Governor Kim Reynolds’ office has flouted Iowa’s open records law since the earliest weeks of the COVID-19 pandemic. Now the governor and her senior legal counsel Michael Boal are facing two lawsuits filed by a Utah attorney seeking records related to Iowa’s pandemic response.
As first reported by Ryan Foley of the Associated Press, Suzette Rasmussen filed suit in Polk County District Court on August 12, after the governor’s office failed to provide correspondence about the Test Iowa program, first requested five months earlier.
One lawsuit stems from Rasmussen’s efforts to obtain “all correspondence regarding the Nomi Health COVID-19 contracts from March 1, 2020, through March 11, 2021.” The other request was for correspondence between Reynolds, her staff, and Utah Governor Gary Herbert and his staff regarding the test kits and contracts associated with NOMI Health. NOMI signed no-bid contracts to set up the Test Utah program and later Test Iowa.
Rasmussen sued the Iowa Department of Public Health in late July for failing to provide emails related to Test Iowa. She represents the Jittai group established by Paul Huntsman, who chairs the board of the Salt Lake Tribune newspaper. Jittai has filed hundreds of records requests in Utah, Iowa, Nebraska, and Tennessee, all of which signed no-bid contracts to create COVID-19 testing programs.
The new lawsuits say Reynolds “has refused to timely and meaningfully respond” to the requests, filed on March 11 and March 12. Boal (who is the records custodian in the governor’s office) emailed Rasmussen more than four months later seeking search terms that could be used to locate responsive records. She replied the same day but still has received no documents.
The court filings (which you can read here and here) ask the District Court to compel Reynolds and Boal to provide the requested records, refrain from any more open records violations for a year, and pay damages between $500 and $2,500 as well as the plaintiff’s attorney fees.
Rasmussen also wants the court to remove Reynolds and Boal from office “if either is found to have engaged in a prior violation of the Act for which damages were assess[ed] against him during his term.” Iowa Code Chapter 22.10.3(d) calls on a court to issue an order removing a government official under those circumstances. As Foley mentioned in his story for the Associated Press, “it’s unclear whether that would apply to Reynolds. The Iowa Constitution gives lawmakers, not the courts, the power to impeach and remove the governor for misconduct.”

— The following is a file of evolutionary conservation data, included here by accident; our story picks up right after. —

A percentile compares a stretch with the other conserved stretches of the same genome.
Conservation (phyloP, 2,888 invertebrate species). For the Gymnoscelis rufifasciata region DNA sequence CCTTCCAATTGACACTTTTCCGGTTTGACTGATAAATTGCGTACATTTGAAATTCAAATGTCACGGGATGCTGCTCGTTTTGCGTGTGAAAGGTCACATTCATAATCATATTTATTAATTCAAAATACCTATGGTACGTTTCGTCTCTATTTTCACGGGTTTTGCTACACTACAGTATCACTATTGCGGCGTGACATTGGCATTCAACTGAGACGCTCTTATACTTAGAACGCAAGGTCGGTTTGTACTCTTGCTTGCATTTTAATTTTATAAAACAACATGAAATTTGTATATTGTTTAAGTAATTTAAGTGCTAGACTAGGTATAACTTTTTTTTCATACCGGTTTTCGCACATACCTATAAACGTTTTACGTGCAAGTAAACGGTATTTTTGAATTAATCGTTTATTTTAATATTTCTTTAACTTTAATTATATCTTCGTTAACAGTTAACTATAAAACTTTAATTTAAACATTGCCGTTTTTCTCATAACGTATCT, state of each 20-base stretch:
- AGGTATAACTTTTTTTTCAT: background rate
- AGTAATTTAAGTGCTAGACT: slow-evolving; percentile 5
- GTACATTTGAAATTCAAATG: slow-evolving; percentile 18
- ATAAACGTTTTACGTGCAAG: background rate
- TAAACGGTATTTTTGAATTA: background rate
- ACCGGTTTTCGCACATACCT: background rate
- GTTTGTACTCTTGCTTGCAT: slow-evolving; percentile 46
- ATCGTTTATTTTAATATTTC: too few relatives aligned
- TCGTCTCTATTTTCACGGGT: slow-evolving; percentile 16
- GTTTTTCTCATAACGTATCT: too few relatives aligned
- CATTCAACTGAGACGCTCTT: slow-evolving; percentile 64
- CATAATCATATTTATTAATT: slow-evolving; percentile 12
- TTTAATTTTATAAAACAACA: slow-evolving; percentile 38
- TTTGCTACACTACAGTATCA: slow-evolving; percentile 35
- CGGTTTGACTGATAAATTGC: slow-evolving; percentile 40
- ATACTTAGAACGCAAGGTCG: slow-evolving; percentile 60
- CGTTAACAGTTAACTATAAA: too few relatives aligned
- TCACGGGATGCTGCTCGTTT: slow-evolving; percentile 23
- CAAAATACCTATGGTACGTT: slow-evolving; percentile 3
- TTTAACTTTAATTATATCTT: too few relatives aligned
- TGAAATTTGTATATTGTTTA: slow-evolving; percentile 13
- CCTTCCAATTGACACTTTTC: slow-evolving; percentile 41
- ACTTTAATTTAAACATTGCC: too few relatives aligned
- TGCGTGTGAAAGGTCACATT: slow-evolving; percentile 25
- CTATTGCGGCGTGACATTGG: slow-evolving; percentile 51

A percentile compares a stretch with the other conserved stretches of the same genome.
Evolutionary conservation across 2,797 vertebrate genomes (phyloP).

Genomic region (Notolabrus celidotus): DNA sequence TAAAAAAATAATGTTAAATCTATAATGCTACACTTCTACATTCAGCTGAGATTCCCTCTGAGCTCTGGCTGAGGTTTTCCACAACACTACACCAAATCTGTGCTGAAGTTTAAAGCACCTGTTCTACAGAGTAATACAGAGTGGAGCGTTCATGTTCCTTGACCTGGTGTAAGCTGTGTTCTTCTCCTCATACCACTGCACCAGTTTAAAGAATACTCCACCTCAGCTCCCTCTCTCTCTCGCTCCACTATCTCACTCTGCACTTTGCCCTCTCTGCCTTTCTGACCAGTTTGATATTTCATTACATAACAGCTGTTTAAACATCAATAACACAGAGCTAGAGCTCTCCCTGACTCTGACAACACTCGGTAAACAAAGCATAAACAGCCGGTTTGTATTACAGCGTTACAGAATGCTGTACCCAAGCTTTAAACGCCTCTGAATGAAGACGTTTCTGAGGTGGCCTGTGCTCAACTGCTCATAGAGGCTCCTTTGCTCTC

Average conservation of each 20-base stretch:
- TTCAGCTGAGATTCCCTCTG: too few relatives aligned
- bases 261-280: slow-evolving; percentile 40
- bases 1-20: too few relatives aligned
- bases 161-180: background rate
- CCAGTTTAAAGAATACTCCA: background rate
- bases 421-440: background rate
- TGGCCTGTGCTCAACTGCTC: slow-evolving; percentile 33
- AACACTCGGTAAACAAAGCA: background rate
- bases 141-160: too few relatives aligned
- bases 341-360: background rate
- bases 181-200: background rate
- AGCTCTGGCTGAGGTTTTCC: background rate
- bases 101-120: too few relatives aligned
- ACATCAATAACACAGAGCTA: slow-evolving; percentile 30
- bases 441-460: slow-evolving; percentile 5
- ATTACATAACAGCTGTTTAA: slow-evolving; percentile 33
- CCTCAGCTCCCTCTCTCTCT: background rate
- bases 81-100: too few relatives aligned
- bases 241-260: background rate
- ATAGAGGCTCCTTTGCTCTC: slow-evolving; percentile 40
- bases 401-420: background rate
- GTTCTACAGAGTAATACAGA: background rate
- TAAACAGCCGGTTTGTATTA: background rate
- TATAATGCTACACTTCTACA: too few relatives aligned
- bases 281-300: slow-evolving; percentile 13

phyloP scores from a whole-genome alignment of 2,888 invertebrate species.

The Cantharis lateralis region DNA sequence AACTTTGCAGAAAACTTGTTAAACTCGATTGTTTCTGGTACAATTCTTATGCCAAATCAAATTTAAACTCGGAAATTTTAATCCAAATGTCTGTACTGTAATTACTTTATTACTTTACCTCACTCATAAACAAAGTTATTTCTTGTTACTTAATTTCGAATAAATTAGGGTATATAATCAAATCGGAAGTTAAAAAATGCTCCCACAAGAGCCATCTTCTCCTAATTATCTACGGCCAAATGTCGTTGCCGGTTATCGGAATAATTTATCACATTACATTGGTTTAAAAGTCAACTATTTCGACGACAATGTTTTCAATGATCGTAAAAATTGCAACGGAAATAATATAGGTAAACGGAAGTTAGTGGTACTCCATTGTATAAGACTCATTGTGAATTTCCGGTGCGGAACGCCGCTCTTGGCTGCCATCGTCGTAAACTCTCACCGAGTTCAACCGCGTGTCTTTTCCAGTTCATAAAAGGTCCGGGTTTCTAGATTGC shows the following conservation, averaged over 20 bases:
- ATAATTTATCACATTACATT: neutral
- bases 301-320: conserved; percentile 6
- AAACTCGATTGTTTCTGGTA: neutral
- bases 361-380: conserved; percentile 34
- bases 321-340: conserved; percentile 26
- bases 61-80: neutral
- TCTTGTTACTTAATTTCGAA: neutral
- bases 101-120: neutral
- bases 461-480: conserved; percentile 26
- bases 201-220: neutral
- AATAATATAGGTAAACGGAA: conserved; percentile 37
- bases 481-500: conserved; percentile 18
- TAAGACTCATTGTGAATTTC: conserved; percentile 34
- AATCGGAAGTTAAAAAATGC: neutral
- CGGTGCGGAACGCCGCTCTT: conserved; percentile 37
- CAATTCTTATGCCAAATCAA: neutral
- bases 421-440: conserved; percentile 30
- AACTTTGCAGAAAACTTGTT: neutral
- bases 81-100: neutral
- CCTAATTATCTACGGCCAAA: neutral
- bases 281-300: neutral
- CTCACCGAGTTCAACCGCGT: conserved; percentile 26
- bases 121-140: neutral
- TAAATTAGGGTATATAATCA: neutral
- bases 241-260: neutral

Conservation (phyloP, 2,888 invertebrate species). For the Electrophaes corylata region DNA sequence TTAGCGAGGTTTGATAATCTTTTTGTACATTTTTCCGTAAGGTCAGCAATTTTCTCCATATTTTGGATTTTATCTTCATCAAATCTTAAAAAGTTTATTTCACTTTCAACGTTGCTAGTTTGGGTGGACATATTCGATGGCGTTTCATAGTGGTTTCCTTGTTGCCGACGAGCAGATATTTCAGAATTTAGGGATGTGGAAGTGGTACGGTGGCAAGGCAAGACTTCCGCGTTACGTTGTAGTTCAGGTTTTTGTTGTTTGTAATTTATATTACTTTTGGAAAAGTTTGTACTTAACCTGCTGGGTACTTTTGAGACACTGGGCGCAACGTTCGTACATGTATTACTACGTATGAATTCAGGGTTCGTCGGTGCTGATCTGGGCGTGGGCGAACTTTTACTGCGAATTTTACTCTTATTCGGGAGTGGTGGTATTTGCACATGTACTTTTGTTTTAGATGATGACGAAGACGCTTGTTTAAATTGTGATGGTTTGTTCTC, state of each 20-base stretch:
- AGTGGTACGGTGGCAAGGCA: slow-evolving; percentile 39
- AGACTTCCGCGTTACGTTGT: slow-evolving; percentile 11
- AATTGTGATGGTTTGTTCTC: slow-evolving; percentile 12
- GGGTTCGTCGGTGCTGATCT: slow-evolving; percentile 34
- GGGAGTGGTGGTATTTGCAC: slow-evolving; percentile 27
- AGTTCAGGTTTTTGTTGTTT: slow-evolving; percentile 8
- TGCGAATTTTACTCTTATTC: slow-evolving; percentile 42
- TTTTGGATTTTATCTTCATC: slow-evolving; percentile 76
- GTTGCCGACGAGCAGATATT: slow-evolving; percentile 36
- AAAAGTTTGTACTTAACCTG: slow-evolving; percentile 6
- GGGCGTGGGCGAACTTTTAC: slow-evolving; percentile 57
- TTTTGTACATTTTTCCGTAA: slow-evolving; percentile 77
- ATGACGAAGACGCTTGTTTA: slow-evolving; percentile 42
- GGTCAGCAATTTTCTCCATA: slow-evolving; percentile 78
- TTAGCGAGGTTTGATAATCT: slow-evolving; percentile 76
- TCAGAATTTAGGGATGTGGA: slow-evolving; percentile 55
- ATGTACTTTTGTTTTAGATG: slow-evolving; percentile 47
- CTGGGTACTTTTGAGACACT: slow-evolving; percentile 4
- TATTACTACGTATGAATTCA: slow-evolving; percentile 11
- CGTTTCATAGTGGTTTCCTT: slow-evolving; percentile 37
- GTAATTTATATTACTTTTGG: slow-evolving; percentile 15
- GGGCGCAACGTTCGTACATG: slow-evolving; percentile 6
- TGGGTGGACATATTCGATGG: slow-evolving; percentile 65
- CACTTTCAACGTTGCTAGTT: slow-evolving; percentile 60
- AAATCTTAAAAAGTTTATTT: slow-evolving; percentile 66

Asked to comment on the litigation, Rasmussen told Bleeding Heartland on August 19,
We have sought out public records to answer questions about the effectiveness of COVID testing methods, about the state’s protocols for awarding contracts to its private partners, and about the control and use of personal data. We’ve obtained thousands of pages of records and we hope to obtain many more, which we hope will further illuminate the relationships between government leaders and the private companies with whom they work, as well as how those partnerships may have affected the election cycles that followed.
Though we’ve gained access to some records of note, many records that we view as critical pieces of this puzzle are still being withheld. We remain concerned about this pattern of impeding access to records regarding the public’s business, and we believe those concerns should be shared by all Iowans, as well as similarly situated citizens in other states.
Huntsman wrote in July that he created a group to focus on public records requests about the COVID-19 testing programs because “I am a Utah taxpayer who is not amused when the state government and the private sector misuse public funds, some of which I believe went to private gain.”
P.S.–I have ten records requests outstanding with the governor’s office, the oldest dating to April 2020. Boal has not even acknowledged receipt of most of them. The governor’s staff have similarly ignored requests filed by other Iowa journalists over the past year and a half. Before the pandemic, Boal and his predecessor in Reynolds’ office typically fulfilled records requests within a month or two.
UPDATE: On August 20, I again informed Boal that I was still seeking the various records. He provided a single document in response to one of my requests (submitted in May 2021) and did not reply to the other emails. So I now have nine requests outstanding to the governor’s office.
Top image: Governor Kim Reynolds speaks about the new Test Iowa program during a COVID-19 press briefing on April 21, 2020. Photo by Zach Boyden-Holmes/Des Moines Register (pool).